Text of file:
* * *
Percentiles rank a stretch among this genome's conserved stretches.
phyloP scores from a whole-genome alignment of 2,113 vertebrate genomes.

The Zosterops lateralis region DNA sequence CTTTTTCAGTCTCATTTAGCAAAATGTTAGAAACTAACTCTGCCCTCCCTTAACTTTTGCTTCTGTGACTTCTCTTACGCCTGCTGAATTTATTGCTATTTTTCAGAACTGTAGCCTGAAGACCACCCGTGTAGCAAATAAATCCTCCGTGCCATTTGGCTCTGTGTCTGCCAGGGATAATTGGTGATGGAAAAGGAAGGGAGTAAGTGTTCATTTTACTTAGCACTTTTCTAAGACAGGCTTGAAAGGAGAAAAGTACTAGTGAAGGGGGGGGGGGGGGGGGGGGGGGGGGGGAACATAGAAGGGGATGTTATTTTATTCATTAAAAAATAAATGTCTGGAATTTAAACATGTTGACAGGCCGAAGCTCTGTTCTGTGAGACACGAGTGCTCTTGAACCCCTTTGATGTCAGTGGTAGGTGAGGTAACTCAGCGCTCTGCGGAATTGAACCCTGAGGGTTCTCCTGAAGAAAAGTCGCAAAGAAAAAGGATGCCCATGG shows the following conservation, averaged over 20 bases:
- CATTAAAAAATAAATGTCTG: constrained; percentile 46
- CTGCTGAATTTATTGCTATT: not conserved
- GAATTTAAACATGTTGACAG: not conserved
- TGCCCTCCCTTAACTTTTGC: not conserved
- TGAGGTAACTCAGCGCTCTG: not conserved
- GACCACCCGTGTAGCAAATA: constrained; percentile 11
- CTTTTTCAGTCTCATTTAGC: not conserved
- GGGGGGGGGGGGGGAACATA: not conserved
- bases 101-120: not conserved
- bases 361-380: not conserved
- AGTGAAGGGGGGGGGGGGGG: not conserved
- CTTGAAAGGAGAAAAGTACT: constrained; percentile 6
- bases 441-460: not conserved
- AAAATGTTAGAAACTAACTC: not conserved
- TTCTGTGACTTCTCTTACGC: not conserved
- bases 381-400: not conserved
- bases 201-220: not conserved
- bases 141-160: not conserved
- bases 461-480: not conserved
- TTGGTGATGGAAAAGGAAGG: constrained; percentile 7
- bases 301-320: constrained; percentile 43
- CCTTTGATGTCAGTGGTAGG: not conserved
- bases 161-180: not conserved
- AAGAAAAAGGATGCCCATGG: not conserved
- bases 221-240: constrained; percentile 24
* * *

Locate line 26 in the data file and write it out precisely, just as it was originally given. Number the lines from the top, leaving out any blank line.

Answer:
- bases 161-180: not conserved